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Eat any really joining me now executive vice president of Carrington mortgage holdings Rick Sharjah and chief economist was -- -- Stan Humphries and Rick we'll start with you.
Because is that mortgage area what are people I see the activity starting to pick up.
The rates have been low -- keep going lower.
What is it that's now causing some people to say this is a sign of a turnaround.
Well we're we're seeing home prices increases you mentioned that's been going on for for several months now -- also seeing sales activity start start percolate so.
We're we're looking at what appears to be somewhat of an investor driven recovery about 32% of purchases are being made with -- cash.
Which which -- your question about mortgages.
It really that that they'll hold the hold up in a more robust recovery is is the fact that.
Only the very very most qualified people -- are able to get those low rate mortgages.
And there's no private money and in the secondary market to to stimulate mortgage activity.
On the purchase side.
So this is and -- this is a thing.
I keep looking at the fact that you've got this huge number of people -- you tell me what the number is now what I thought it was something like one out of four people.
Are under water and then it seemed like you can have all the programs and all the low interest rates in the world what Intel.
You get people were there have equity in their homes.
They're not going to sell and they certainly can't refinance.
That's right but by -- speculation we've got about one in three homeowners into mortgages -- in an underwater condition meaning they're negative equity.
And that's definitely a big it's gonna cast a long -- housing market because it's.
By our estimates about a one point.
One trillion dollar problems it was not a problem that the government to write a check for that we can take out of bond funds -- real expensive problem that we can't get rid.
And it does definitely keeps foreclosure rates elevated.
And we're seeing it create really acute inventory shortages and a lot of these markets that are heating up you know you look at Phoenix.
Where home values are up by 20% -- -- relaxed here.
And a lot of hone my appreciation is the fact that you do have event -- -- aggressive demand coming in from investors.
And and you -- constrained supply because allies people who wanna sell -- underwater and they can't sell.
Via and that's the thing it seems like.
It's the old rule of supply and demand there are not as many homes for sale because a they can't because or neutral water -- the third as a really amazing.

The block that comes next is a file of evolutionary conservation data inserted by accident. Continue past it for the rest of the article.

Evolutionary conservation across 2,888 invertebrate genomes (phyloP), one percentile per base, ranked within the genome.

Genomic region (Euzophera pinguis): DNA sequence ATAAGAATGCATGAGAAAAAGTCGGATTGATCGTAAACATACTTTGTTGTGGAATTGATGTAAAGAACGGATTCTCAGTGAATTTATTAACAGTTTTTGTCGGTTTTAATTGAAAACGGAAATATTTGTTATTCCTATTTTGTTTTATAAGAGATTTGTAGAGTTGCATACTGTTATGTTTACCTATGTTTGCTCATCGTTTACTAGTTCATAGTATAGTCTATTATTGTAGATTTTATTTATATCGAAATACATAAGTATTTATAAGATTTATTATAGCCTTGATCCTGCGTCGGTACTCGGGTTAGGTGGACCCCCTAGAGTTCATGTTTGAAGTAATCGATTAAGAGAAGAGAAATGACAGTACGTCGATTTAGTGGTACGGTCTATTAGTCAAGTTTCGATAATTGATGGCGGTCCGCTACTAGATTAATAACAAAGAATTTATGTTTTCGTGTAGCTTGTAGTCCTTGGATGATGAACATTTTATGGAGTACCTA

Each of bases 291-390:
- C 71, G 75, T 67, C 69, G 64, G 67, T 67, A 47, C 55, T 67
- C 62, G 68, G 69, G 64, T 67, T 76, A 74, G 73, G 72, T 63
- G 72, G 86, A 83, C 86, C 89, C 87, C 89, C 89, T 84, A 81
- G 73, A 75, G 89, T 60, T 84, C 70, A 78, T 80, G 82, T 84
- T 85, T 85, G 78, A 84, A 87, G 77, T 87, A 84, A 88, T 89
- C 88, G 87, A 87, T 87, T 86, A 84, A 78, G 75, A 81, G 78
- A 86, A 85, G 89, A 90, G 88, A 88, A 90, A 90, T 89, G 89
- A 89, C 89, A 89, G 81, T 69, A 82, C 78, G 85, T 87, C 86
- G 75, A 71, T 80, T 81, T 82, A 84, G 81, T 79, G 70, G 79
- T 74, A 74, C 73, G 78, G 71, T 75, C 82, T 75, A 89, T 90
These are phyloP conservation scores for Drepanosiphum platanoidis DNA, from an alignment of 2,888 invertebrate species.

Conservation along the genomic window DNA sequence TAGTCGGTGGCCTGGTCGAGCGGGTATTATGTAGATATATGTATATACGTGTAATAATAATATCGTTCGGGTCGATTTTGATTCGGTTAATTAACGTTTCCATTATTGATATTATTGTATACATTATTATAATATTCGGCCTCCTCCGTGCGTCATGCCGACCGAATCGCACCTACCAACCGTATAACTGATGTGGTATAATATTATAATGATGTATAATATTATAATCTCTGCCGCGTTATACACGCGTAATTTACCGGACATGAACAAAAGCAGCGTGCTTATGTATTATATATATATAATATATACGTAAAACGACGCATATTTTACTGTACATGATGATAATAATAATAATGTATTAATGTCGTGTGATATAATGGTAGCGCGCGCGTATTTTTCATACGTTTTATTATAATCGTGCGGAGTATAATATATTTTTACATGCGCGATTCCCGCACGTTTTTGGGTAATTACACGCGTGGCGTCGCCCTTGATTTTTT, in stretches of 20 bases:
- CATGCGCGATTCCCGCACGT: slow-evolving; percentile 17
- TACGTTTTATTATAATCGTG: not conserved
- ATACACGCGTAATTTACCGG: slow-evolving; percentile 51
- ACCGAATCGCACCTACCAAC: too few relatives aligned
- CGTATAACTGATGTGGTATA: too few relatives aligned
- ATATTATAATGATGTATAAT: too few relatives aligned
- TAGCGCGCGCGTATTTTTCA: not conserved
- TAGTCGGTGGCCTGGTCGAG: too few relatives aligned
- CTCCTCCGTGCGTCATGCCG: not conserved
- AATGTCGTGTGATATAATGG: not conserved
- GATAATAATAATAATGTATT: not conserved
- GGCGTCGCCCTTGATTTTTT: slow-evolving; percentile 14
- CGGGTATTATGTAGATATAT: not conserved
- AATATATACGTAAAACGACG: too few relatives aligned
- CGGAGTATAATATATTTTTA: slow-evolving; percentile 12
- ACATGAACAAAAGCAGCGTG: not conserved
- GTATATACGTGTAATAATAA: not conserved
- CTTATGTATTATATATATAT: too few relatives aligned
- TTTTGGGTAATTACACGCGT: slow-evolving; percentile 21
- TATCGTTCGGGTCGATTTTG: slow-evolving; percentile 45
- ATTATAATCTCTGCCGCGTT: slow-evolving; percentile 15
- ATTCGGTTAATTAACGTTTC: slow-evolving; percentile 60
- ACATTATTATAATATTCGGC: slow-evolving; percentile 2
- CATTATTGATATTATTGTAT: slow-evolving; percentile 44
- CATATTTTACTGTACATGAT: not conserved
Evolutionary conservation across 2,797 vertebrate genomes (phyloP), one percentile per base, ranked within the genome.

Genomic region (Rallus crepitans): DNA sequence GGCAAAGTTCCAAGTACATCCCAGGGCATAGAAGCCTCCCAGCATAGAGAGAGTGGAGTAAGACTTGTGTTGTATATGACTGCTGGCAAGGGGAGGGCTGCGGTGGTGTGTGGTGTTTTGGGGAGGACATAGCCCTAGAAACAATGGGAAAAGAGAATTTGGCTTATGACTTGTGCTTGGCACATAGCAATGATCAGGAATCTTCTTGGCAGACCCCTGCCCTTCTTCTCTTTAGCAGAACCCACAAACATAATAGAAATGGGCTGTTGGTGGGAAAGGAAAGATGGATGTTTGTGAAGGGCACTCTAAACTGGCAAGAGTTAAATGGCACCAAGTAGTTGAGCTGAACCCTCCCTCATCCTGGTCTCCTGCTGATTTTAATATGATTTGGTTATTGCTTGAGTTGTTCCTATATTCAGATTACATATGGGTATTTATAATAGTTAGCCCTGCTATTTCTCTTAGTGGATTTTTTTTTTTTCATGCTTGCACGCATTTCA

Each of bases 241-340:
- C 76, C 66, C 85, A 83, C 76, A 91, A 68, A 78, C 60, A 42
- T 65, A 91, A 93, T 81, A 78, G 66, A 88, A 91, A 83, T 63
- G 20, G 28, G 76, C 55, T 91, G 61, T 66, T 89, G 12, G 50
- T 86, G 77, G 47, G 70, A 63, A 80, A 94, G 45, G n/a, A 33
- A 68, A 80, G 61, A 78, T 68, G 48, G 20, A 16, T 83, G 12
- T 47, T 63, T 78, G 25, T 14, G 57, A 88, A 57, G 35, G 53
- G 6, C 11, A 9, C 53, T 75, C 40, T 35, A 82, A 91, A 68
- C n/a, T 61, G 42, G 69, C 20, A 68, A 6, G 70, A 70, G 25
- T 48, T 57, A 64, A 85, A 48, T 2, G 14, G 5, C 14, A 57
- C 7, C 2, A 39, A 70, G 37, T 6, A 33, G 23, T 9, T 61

So if you have if you have very few homes that are for sale.
Well but then then you get any kind of increase in demand whether -- some investors are people who wanna buy a home for their own shelter.
And that -- supply is limited prices are certainly gonna go so rig count.
What are you project as far as home price increases is going to really take effect and finally get to the place where people have.
Positive -- putting.
Well it just did the nominal increases we've seen over the the last six months or so have have put.
Probably -- between a million a million and a half people.
Who were upside down at a neutral or positive equity position.
So as long as we continue to have that limited inventory to see prices go up.
I think consensus estimate is is somewhere in the neighborhood of of between one and a half and 2% for the rest of the year.
And it probably little bit higher than that for next year.
But but you know the thing we have to keep in mind is.
-- that the prices will fluctuate with available inventory.
In addition -- people lots selling their homes because there upside down we've also at home builders not building homes for the last few years.
We've had procedural always in foreclosures which -- kept that that foreclosure inventory off the market.
Foreclosure activity starting to percolate at least in terms of foreclosure starts.
Homebuilders are starting to build so a year from now we might be looking at a very differing equation and I suggest.
-- we're gonna -- is -- home prices fluctuate up -- down within a fairly narrow -- over the next couple -- years before they -- finally start to go -- sustainably.